“In a just world, every single person who was in favor of invading Iraq would have to read this book. It would be tattooed on the eyes of the invasion’s architects, force them to see everything through these writers’ words.” NPR reviews Iraq + 100: Stories from Another Iraq, a collection in which 10 Iraqi authors imagine their country 100 years into the future. See also our own review of literature about the war.
What is deracination, and why is it key to understanding American fiction? In her novel Housekeeping, Pulitzer laureate Marilynne Robinson defines it as “the free appreciation of whatever comes under one’s eye,” inspired by the Western sentiment of “feeling no tie of particularity to any single past or history.” In the Boston Review, Jess Row states that deracination is “a long-lived and nearly universal trope in white American literature,” claiming it represents “an American ideal: not to strip from the roots, but to de-race oneself.”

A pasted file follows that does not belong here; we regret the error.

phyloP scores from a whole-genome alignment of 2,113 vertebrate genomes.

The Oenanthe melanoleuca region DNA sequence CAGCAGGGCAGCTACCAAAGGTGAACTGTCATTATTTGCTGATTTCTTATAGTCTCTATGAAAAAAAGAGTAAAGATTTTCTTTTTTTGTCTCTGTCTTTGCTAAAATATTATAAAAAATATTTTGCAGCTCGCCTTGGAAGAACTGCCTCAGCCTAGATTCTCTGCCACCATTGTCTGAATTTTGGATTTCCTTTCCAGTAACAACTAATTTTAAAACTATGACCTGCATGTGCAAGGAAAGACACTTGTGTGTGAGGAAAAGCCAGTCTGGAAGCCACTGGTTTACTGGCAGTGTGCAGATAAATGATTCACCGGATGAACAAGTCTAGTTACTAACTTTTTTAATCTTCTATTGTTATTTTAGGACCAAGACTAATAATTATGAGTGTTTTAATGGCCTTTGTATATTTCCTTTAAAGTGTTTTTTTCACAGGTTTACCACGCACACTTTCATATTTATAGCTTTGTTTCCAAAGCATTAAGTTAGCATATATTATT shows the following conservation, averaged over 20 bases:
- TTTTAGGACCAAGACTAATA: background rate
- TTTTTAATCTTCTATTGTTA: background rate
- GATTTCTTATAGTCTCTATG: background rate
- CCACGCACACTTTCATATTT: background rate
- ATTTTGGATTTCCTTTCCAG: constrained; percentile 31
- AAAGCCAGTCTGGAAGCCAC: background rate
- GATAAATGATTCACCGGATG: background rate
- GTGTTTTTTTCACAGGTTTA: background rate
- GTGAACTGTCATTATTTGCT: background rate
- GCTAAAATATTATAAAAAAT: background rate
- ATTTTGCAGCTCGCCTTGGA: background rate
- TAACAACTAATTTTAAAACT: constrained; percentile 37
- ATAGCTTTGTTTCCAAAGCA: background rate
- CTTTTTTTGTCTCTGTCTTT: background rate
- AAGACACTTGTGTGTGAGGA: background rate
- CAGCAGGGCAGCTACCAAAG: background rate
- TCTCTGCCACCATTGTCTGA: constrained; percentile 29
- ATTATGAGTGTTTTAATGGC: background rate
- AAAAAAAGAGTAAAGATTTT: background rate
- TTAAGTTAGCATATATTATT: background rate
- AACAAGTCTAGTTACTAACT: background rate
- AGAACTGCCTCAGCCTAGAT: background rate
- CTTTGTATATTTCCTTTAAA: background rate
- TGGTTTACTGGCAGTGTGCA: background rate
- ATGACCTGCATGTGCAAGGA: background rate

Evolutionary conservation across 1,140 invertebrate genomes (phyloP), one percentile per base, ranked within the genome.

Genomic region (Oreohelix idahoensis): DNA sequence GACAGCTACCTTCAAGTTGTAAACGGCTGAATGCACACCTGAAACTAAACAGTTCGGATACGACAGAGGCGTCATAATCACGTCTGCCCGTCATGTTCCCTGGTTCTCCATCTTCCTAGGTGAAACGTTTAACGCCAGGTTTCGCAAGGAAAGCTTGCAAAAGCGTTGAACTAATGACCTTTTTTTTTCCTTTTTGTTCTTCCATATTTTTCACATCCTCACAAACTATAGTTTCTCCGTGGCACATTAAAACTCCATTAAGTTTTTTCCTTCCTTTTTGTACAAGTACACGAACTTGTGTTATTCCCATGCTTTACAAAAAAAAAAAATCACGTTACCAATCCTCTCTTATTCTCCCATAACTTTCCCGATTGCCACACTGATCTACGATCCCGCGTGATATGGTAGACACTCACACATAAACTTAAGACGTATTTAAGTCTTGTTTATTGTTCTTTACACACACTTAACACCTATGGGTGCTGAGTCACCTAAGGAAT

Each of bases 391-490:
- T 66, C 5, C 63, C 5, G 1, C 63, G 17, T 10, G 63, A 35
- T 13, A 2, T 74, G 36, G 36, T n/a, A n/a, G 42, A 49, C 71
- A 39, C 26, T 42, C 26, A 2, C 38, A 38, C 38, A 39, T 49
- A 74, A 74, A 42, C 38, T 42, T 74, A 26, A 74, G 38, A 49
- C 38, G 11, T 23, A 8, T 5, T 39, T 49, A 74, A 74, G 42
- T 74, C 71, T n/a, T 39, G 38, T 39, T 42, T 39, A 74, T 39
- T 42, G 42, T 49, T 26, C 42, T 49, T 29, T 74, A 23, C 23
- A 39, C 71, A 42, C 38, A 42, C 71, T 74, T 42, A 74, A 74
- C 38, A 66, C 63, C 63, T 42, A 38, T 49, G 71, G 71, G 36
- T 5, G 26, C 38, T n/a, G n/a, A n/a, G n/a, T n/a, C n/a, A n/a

Granta has published translated writing from Nobel Prize winner Svetlana Alexievich. She writes: “In 1986 I had decided not to write about war again. For a long time after I finished my book War’s Unwomanly Face I couldn’t bear to see a child with a bleeding nose. I suppose each of us has a measure of protection against pain; mine had been exhausted. Two events changed my mind.” Find out more about Alexievich here.
“F. Scott Fitzgerald is known as one of America’s greatest authors, but was he also responsible for one of football’s most important strategic advances? Maybe. Possibly. Probably not.” Kevin Draper writes about Fitzgerald’s love and possible genius for the game.
Bud offers a charming man about town piece that touches on the intersection of technology and culture.One of my biggest on-the-job challenges back when I was a bookseller was recommending books for finicky teenagers. In an effort to take some of the guesswork out of this endeavor, Anita Silvey, a professor of children’s literature at Simmons College in Boston, wrote 500 Great Books for Teens. Scripps news prints 20 of those recommendations, including The Curious Incident of the Dog in the Night-Time by Mark Haddon, A Long Way Down by Nick Hornby, and, of course, The Catcher in the Rye by J.D. Salinger.Germany is prosecuting seven men for burning a copy of The Diary of Anne Frank, in a case that highlights the symbolic power of books.And in Trenton, NJ, librarians are accusing a library accountant of refusing to purchase the novel Whore by Tanika Lynch for the library’s collection because “he objected to the title.”